Skip to Content
View site list


Pre-Bid Projects

Pre-Bid Projects

Click here to see Canada’s most comprehensive listing of projects in conceptual and planning stages


Students need support from parents and educators to pursue STEAM fields

Angela Gismondi
Students need support from parents and educators to pursue STEAM fields
ANGELA GISMONDI - Panellists on the roundtable discussion, From Early Exposure to Workplace Diversity: Strategies for Building a More Inclusive and Accessible STEAM Pipeline, shared experiences and insights on creating a more inclusive and accessible learning pipeline in STEAM for everyone. The roundtable was part of the Bright Hope Symposium, organized by Patches 360 in Mississauga, Ont.

Parents and educators got some insight into how to get more underrepresented groups into STEAM — science, technology, engineering, arts and math — and it all starts in the classroom.

“It’s important for teachers to have high expectations of their minority students, Black students especially,” said Angelo Grant, a University of Toronto student who was part of a recent roundtable discussion at the Bright Hope Symposium.

“That’s an important driver of a student being passionate about what they are learning and what they are studying in school. In my experience, the expectation was never that you’d be a high achiever if you were a Black student. The assumption was just that you would be an average or less student and it was kind of on you to prove the teacher otherwise.”

Held in Mississauga, Ont. the session was billed From Early Exposure to Workplace Diversity: Strategies for Building a More Inclusive and Accessible STEAM Pipeline. It was organized by Patches 360, a social non-profit agency, dedicated to providing programs for children and youth.

“I encourage parents to maybe broaden your scope,” said Grant. “We want to encourage kids to be the best that they can be, but they can be things other than doctors and lawyers and engineers.

“I also want to encourage teachers and educators and parents to really encourage your students to give feedback and to dream up an alternative reality to what’s already out there.”

Another important topic the speakers touched on was representation in STEAM fields.

Judy Mendaglio of the Ontario Association for Mathematics Education said even the material that is being taught is an issue for underrepresented students, but changes are being made to the curriculum.

Dahabo Ahmed-Omer, executive director of The BlackNorth Initiative, said the more young girls see themselves represented in these fields the more possible it seems.

“For the teachers and the educators in the room be limitless with your students,” she said. “They can probably achieve a whole lot more than you probably have imagined and you probably instilled in them more than you can think of.”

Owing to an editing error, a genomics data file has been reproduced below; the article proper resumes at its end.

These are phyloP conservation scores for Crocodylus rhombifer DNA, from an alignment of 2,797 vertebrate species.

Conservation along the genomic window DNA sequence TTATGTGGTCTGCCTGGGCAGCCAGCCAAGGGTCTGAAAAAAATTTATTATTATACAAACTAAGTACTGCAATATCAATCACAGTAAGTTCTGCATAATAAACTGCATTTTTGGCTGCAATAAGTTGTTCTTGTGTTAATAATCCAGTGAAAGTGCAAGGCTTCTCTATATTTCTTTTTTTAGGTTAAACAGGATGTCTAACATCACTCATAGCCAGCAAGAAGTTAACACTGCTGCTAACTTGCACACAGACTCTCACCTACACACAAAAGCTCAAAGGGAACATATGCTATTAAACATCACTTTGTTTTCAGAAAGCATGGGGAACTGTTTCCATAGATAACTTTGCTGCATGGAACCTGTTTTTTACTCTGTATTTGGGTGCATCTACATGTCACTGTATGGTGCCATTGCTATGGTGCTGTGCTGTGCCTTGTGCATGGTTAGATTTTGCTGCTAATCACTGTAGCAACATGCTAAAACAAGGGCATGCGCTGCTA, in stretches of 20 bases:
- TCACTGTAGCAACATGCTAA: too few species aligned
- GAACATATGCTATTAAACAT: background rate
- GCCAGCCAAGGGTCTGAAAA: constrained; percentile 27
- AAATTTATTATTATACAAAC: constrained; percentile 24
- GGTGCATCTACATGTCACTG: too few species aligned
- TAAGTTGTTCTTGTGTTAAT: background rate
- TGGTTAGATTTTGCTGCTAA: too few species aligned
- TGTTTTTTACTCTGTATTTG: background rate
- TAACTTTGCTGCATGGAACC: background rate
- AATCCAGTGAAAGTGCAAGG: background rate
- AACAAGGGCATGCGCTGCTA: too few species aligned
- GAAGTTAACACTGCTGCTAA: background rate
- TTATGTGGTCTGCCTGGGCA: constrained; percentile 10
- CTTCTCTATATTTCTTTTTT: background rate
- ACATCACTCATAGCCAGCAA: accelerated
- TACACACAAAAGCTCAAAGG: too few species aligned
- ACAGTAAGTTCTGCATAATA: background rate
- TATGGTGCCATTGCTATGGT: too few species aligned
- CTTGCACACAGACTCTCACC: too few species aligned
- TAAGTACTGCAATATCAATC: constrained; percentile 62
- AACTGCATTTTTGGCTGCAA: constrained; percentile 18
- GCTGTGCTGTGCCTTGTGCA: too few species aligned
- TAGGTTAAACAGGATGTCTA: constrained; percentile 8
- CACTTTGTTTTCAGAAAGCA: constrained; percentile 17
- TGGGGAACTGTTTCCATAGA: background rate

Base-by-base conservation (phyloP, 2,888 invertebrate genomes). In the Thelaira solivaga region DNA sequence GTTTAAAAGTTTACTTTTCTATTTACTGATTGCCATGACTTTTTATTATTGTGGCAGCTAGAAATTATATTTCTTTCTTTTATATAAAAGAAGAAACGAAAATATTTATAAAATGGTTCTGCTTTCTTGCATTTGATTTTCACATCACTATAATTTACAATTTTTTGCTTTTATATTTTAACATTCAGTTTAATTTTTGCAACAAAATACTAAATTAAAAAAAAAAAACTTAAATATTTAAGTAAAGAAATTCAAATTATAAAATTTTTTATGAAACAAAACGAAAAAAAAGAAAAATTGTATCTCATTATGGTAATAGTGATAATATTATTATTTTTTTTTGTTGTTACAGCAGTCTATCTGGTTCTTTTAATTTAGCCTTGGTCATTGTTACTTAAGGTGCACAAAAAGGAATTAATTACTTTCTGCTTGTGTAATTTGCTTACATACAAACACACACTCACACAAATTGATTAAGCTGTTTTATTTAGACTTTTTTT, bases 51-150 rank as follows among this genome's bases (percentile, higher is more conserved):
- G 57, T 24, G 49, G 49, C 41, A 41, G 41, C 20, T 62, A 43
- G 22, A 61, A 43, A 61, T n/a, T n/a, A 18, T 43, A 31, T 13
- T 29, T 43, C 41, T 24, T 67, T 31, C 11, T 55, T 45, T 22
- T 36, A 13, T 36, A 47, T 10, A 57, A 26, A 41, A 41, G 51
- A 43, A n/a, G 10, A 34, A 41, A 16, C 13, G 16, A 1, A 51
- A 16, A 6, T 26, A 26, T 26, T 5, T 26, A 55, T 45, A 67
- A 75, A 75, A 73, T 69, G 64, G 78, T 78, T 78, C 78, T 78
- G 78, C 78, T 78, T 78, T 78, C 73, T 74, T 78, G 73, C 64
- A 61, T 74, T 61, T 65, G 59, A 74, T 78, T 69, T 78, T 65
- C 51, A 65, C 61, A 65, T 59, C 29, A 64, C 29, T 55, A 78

As an immigrant, she remembers coming from Somalia and being able to walk down the street and go to school.

“Think about how you teach your children, and I say your children because you are educators and you are teachers, they are your children during that time that they are with you,” explained Ahmed-Omer.

“How do you upkeep that opportunity for children who are immigrants and coming from places that this would never be a reality for them. You are probably a dream come true for them and how do you live up to that? It’s a huge responsibility. It’s also an incredible opportunity for you.”

Emilia Ligeti from Liberty Power said there is a way to deal with unconscious biases that people have.

“I believe that corporate cash can be easily spent on training to mitigate unconscious bias,” she said. “This is something that we learn, this is something that we picked up. I do have success stories from organizations who do these trainings and all it does is you have to be an attentively listening manager to understand what it takes to come into workplaces from underrepresented groups…and what their motives and barriers could be: lack of resources, technology and all the other 10 million barriers that they face. How is it that we can keep them on the job?”

Students have a very small world view and it’s not until they go to university that they see how big the world truly is, noted Mendaglio.

“Even in Grade 12, when they’re applying to university programs, they are still seeing things in a way that is a Grade 12 level of understanding of the world,” she said.

“When they get to university their world explodes. It becomes so big. I always tell students, ‘You think you know what you want to be but then that’s based on what you know of the world at your age. Wait until you get there. The program that you think you need to get into so badly is probably going to be the program you leave because you are going to find out about something else you didn’t know existed.’”

Follow the author on Twitter @DCN_Angela

Recent Comments

comments for this post are closed

You might also like